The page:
Back in the 1990’s, some New York curators began a movement to change the direction of museums by creating large exhibitions around ideas of racial and sexual identity. They fought for the right of minority groups to be seen and heard. They transformed the museum culture of the 1960’s and 1970’s, effecting big changes in institutions that seriously needed to be changed. Their work provided an opportunity for artists of color to have exhibitions in museums and galleries and to be included in major collections. Even though power inequalities continued to exist for minority groups, some progress was made by this formation of a group identity. Here racial difference became a uniting force, instrumentalizing art for a larger social engagement.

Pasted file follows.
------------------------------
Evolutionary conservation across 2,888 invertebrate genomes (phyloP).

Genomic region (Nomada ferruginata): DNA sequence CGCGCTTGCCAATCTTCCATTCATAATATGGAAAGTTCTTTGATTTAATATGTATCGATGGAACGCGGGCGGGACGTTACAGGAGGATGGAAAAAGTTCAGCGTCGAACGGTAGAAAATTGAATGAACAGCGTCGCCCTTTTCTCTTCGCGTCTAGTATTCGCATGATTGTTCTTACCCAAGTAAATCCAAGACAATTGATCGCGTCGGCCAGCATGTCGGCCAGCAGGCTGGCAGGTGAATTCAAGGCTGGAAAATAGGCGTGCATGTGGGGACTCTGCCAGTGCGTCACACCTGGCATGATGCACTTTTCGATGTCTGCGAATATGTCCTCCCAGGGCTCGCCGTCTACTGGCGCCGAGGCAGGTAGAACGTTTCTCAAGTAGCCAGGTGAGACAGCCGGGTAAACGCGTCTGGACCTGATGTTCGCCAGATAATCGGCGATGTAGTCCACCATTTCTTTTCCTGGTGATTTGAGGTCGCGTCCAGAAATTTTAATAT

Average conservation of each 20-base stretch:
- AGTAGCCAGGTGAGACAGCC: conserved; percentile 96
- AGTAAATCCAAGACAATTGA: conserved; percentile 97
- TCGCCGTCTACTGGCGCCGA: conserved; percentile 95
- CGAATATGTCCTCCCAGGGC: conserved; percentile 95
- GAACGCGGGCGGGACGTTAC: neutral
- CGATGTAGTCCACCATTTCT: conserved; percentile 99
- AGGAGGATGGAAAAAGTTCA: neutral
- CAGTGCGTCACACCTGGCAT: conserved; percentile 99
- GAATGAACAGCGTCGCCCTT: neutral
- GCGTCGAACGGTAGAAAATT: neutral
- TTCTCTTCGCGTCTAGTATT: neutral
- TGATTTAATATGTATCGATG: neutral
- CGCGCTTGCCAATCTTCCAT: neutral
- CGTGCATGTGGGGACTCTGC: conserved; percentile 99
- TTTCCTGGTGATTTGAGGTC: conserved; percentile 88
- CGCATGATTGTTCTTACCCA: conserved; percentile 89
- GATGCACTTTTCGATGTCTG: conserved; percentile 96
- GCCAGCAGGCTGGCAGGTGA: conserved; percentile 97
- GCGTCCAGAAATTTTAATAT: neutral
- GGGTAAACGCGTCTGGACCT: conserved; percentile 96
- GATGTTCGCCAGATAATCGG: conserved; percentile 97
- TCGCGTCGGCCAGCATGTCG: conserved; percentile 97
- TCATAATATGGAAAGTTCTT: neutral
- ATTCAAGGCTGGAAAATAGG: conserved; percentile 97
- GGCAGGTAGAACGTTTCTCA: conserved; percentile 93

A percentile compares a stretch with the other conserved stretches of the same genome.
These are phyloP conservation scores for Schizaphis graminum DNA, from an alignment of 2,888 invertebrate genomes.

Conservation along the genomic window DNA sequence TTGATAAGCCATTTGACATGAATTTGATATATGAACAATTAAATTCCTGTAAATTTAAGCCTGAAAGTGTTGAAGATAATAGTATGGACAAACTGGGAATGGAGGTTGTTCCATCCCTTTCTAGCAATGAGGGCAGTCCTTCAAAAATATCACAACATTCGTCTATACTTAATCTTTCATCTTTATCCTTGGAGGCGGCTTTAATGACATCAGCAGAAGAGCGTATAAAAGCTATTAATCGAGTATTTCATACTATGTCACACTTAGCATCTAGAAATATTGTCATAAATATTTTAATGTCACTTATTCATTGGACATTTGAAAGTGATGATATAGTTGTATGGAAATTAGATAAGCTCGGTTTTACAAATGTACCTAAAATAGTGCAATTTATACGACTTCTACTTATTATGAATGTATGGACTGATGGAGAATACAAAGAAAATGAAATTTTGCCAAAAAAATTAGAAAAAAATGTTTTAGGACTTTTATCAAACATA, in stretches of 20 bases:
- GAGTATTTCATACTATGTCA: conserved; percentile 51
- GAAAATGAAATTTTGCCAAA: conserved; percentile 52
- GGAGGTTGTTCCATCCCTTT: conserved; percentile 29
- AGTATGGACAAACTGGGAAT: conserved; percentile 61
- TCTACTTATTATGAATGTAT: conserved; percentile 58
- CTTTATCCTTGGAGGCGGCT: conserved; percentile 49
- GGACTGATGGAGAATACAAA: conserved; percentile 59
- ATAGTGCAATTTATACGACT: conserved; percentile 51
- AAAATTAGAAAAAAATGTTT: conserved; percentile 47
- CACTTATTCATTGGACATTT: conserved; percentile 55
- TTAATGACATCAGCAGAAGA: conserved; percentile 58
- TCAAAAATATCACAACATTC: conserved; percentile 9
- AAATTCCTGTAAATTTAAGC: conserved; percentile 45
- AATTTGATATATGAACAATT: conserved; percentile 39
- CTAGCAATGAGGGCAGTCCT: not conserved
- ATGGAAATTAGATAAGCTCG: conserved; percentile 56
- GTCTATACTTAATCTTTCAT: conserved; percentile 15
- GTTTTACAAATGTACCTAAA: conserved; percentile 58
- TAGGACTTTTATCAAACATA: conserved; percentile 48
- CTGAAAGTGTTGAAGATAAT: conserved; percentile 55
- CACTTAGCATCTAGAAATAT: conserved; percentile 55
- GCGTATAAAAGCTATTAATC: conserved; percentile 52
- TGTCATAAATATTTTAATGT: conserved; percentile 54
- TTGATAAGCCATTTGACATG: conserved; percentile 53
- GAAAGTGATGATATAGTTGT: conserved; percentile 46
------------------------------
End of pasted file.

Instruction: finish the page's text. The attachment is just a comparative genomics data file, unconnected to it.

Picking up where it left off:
Despite those curatorial efforts, today all is not equal, and a divide remains. But the original intent of those who initiated a self-generated identity can become restricting when imposed by others. And I have begun to wonder: Is it still necessary for black curators to primarily curate identity-based shows? Aren’t these shows only serving to highlight perceived cultural differences while firming up the separations between groups? Can identity only be affirmed by pooling together sameness in a themed exhibition?